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So, this came out in 1994, but I'm not sure when or how I first saw it. Maybe on TV sometime, or VHS. I know I had the DVD at some point (probably one of the first DVDs I ever owned), but that couldn't possibly be how I first saw it. Anyway, I eventually got rid of that old DVD, and got the tenth anniversary special edition DVD, which has lots of bonus features. It came out in 2004 (obviously), but I didn't get it til some years later. Finally watching it in 2012, which is when I'm writing a long-delayed review of the movie for the first time. As for the features... there's a bunch of stuff I'm sure I'll never watch. But the main draw for me are some spots that were made for MTV, featuring Jay and Silent Bob, which I guess originally aired in like 1998, which is the year before "Dogma," the fourth movie in the View Askewniverse, came out. I didn't remember it being that long after this, the original movie, but whatever. I'm sure I couldn't have seen all the MTV spots on MTV, but I definitely remembered at least one of them. It was cool to see all of them on DVD. Another feature is a "lost scene" which had originally been written for the movie, but never filmed. I guess it was produced for the tenth anniversary DVD, animated in the style of the 2000 animated series which was based on this movie. But the nature of the scene... wow. It gets kinda hard to watch, I thought. It's hard to imagine something like that being filmed in live-action, like the movie, and... actually being included in the movie. Then again... there's some stuff that is in the movie that's kind of even more disturbing, I guess. Anyway... another bonus feature is a live-action short film called "The Flying Car," originally filmed in 2002, but which I'd never seen before. It features Dante and Randal, and it's freaking hilarious. And of course there's a trailer for the movie. And a Soul Asylum music video. And all the features have introductions by director Kevin Smith, and a couple of the intros also include producer Scott Mosier. It's all good stuff.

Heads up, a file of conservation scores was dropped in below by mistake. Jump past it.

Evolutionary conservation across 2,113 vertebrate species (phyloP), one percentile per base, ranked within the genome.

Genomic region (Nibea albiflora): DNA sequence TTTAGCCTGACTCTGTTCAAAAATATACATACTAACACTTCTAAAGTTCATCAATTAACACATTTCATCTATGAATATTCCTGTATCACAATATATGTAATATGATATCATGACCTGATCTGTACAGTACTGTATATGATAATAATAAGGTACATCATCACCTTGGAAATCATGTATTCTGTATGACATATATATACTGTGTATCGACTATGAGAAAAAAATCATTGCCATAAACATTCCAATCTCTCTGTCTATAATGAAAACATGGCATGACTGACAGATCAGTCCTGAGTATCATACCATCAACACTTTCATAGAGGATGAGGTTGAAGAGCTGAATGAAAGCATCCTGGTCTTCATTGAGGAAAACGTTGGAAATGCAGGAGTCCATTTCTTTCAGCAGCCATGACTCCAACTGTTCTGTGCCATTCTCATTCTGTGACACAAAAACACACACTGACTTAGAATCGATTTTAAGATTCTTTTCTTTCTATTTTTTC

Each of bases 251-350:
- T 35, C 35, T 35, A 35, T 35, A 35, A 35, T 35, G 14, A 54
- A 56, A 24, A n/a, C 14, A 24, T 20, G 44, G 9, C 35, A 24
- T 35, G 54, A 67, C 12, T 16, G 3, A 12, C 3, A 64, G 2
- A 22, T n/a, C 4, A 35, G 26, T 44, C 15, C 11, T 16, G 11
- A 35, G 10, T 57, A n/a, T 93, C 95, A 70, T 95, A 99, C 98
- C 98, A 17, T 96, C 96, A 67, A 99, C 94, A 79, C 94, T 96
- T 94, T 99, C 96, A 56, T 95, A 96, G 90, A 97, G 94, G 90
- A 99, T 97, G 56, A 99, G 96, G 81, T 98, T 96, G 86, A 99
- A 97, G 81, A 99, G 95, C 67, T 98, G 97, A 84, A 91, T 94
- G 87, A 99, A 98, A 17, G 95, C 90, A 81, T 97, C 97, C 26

So... the movie itself is in black & white. It was a very inexpensively-made independent film, which launched the career of writer/director Kevin Smith. I may be wrong, but I kind of think of it as having also launched the era of popular indie films. Anyway... it's got a very '90s feel, but it was also kind of revolutionary, in a way. There's some very dark humor, and vulgar humor, and characters who seem in some ways like stereotypes or caricatures, not people you'd think of as really clever or classy, to put it mildly. However, they're actually quite memorable, crudely eloquent characters, and all the acting feels surprisingly natural and believable. Much of the dialogue is rather philosophical, even if the philosophy is couched in things like discussions of pop culture such as Return of the Jedi, and ruminations on difficult aspects of everyday life, such as jobs and relationships. It's a movie that some people might think sounds déclassé, but is actually very smart and insightful. And most importantly, funny as hell. (I'd say this is perhaps where the trend of shows and movies about teens and young adults who are sharply sarcastic and intelligent, yet relatively unmotivated and unconcerned with previous generations' perpetuation of false appearances of propriety... well, maybe not where the trend started, but probably where it really started becoming the norm.)